To have your API managed by Cloud Endpoints, you have three options depending on where your API is hosted and the type of communications protocol your API uses:
- Cloud Endpoints for OpenAPI
- Cloud Endpoints for gRPC
- Cloud Endpoints Frameworks for the App Engine standard environment
This page describes the Endpoints options to help you decide which one is right for you.
Choosing a computing option
Endpoints supports different Google Cloud computing options that can host your API's backend code. Endpoints works with either the Extensible Service Proxy (ESP) or the Extensible Service Proxy V2 (ESPv2) to provide API management. The following table summarizes the supported computing options:
|ESP for OpenAPI||ESP for gRPC||ESPv2 for OpenAPI||ESPv2 for gRPC||Endpoints Frameworks|
standard environment generation 1
|Java 8 and Python 2.7 runtimes|
standard environment generation 2
|Cloud Run||Cloud Run for Anthos|
|Other non-Google Cloud|
For a comparison of the features provided by App Engine, GKE, and Compute Engine, see Choosing a computing option. If you are thinking of using App Engine, you need to choose either the standard or flexible environment. For a comparison of the two environments, see Choosing an App Engine environment.
About the computing option limitations
Endpoints for OpenAPI and Endpoints for gRPC can use ESP or ESPv2 as a proxy. For non-serverless platforms, ESP or ESPv2 is deployed as a container in front of your application or as a sidecar with your application. For serverless platforms, such as Cloud Run, Cloud Functions, and App Engine, ESPv2 is deployed as a Cloud Run service as a remote proxy to manage your serverless platform applications.
After you deploy your API's backend code, ESP or ESPv2 intercepts all requests and performs any necessary checks (such as authentication) before forwarding the request to the API backend. When the backend responds, ESP gathers and reports telemetry using Service Infrastructure.
You can view metrics for your API and links to Google Cloud's operations suite logs and traces on the Endpoints Services page in the Google Cloud console.
App Engine standard generation 1 environment limitations
Endpoints for the App Engine standard generation 1 environment historically used Endpoints Frameworks, which only supports the Java 8 and Python 2.7 runtime environments.
Because the App Engine standard environment didn't support multi-container deployments when Endpoints Frameworks was under development, Endpoints Frameworks doesn't use ESP. Instead, Endpoints Frameworks includes a built-in API gateway that provides API management features that are comparable to the features that ESP provides for Endpoints for OpenAPI and Endpoints for gRPC.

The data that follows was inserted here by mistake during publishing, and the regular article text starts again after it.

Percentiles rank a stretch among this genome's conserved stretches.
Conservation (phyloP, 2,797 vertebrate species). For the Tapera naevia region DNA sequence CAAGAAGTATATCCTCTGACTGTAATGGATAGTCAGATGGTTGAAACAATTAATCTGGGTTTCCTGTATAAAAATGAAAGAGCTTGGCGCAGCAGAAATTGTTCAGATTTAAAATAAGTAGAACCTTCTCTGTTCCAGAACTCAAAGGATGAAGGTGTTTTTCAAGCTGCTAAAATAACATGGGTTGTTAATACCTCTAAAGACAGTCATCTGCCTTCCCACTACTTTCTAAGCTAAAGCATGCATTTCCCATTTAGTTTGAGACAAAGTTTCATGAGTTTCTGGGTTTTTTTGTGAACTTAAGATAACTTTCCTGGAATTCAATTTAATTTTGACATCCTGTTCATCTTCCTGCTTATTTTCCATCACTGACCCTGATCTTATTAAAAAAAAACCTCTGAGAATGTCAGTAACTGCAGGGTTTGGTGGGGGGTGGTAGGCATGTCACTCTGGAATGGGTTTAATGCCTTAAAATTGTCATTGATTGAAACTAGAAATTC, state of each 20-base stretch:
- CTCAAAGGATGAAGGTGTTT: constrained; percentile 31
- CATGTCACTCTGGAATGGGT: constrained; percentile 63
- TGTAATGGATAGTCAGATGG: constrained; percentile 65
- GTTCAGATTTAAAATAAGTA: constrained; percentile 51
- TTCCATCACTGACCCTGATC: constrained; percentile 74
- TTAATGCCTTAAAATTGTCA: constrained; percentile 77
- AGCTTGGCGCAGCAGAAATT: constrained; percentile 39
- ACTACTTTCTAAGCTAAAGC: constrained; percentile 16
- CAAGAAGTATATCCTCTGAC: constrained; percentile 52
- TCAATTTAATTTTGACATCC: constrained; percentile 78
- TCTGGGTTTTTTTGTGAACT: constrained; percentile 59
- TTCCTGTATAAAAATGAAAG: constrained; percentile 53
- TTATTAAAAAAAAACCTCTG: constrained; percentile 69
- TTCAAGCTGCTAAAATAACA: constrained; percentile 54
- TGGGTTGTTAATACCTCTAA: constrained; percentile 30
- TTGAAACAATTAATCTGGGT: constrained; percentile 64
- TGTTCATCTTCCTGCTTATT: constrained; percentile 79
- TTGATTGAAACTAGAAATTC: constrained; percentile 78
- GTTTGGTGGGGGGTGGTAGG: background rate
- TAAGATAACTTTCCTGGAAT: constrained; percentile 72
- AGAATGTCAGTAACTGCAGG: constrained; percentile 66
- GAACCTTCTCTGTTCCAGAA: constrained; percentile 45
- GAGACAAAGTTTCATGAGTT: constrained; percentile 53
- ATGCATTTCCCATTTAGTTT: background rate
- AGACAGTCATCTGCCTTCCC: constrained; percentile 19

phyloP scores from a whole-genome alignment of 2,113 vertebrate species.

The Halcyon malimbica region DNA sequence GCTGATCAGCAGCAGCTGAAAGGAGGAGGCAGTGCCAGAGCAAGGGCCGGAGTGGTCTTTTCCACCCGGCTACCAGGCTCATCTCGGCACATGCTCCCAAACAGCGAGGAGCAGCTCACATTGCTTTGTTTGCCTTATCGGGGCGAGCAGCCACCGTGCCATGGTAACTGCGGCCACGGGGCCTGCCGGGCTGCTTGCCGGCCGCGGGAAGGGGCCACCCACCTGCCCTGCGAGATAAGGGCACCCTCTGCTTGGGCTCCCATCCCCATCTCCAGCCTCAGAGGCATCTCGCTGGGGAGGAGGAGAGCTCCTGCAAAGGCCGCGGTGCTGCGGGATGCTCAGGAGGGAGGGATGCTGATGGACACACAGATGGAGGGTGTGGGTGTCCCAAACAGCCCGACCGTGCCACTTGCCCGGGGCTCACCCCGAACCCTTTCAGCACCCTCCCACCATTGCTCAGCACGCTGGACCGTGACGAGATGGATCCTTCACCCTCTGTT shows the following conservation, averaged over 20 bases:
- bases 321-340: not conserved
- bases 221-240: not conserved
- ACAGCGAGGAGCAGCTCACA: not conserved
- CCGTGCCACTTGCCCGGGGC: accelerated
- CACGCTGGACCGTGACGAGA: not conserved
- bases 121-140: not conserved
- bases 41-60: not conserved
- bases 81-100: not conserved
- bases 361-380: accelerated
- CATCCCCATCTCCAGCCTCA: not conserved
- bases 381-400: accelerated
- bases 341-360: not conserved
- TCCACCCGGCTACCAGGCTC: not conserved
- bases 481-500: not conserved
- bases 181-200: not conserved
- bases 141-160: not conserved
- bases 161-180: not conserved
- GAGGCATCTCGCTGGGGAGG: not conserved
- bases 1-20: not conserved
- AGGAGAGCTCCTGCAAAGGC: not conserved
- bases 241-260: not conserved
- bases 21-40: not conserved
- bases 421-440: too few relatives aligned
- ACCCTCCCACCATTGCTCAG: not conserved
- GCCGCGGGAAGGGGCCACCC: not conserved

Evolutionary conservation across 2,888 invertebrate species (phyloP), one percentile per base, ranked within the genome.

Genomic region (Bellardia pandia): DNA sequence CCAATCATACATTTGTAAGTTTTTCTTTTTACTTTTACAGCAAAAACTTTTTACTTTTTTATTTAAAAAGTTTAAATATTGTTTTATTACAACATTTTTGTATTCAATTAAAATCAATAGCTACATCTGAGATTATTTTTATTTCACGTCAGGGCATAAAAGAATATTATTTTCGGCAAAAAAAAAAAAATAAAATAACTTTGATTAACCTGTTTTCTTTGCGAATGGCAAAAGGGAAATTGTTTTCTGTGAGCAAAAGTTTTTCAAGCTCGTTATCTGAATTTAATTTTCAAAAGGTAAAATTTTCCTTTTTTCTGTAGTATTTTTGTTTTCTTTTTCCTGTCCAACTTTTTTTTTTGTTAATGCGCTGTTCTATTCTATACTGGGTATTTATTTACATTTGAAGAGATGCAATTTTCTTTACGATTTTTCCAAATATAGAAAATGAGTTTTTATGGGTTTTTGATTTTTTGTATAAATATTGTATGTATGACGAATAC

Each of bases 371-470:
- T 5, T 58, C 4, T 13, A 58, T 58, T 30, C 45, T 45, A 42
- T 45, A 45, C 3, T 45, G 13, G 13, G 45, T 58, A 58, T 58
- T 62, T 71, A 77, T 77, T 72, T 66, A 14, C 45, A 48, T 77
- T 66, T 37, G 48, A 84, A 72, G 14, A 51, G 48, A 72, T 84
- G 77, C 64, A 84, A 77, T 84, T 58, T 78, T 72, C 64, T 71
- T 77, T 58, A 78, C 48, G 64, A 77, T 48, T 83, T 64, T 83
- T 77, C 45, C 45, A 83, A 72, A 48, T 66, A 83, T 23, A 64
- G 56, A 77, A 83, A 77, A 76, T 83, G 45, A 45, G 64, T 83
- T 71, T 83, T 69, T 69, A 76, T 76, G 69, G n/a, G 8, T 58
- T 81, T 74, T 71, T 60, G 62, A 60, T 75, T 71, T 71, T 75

gRPC APIs aren't supported on App Engine or Cloud Functions
gRPC is a remote procedure call (RPC) framework that can run on any environment. With gRPC, a client application can directly call methods in a server application on a different machine as if it were a local object. A core feature of gRPC is bi-directional streaming with HTTP/2-based transport.
App Engine and Cloud Functions do not support HTTP/2.
Supported programming languages
- The OpenAPI Specification is a language-agnostic specification. You can implement your API in any programming language.
- gRPC provides the
protocol buffer compiler,
protoc, for many major programming languages: C++, C#, Objective-C (for iOS), Dart, Go, Java (including support for Android), Node.js, Python, and Ruby. See the gRPC FAQ for the most up-to-date list.
- Endpoints Frameworks supports only Java 8 and Python 2.7.
Describing your API
The Endpoints options provide different ways to describe your API.
Endpoints for OpenAPI
The OpenAPI Initiative is an industry-wide effort to standardize the description of REST APIs. Endpoints supports APIs that are described using version 2.0 of the OpenAPI Specification (formerly the Swagger Specification). You describe the surface of your API in a JSON or YAML file (referred to as an OpenAPI document). You can implement your API using any publicly available REST framework such as Django or Jersey. If you are unfamiliar with the OpenAPI Specification, see OpenAPI overview.
For more information, see Endpoints for OpenAPI.
Endpoints for gRPC
With gRPC, you define the structure of the data that you want to serialize in a
proto file: this is an ordinary text file with a
.proto extension. You also
of your API in proto files, with RPC method parameters and return types
specified as protocol buffer messages. If you are unfamiliar with gRPC, see
What is gRPC?
in the gRPC documentation.
For more information, see Endpoints for gRPC.
Endpoints Frameworks is a web framework for the App Engine standard Python 2.7 and Java 8 runtime environments. You add metadata (using annotations in Java or decorators in Python) to your source code. The metadata describes the surface of the REST APIs for your application.
For more information, see Endpoints Frameworks.
See Endpoints features in action by doing the Quickstart for Endpoints, which uses scripts to deploy a sample API to the App Engine flexible environment.
Get familiar with the deployments steps by doing one of the tutorials for the Endpoints option that you have chosen:
Learn more about Endpoints and ESP: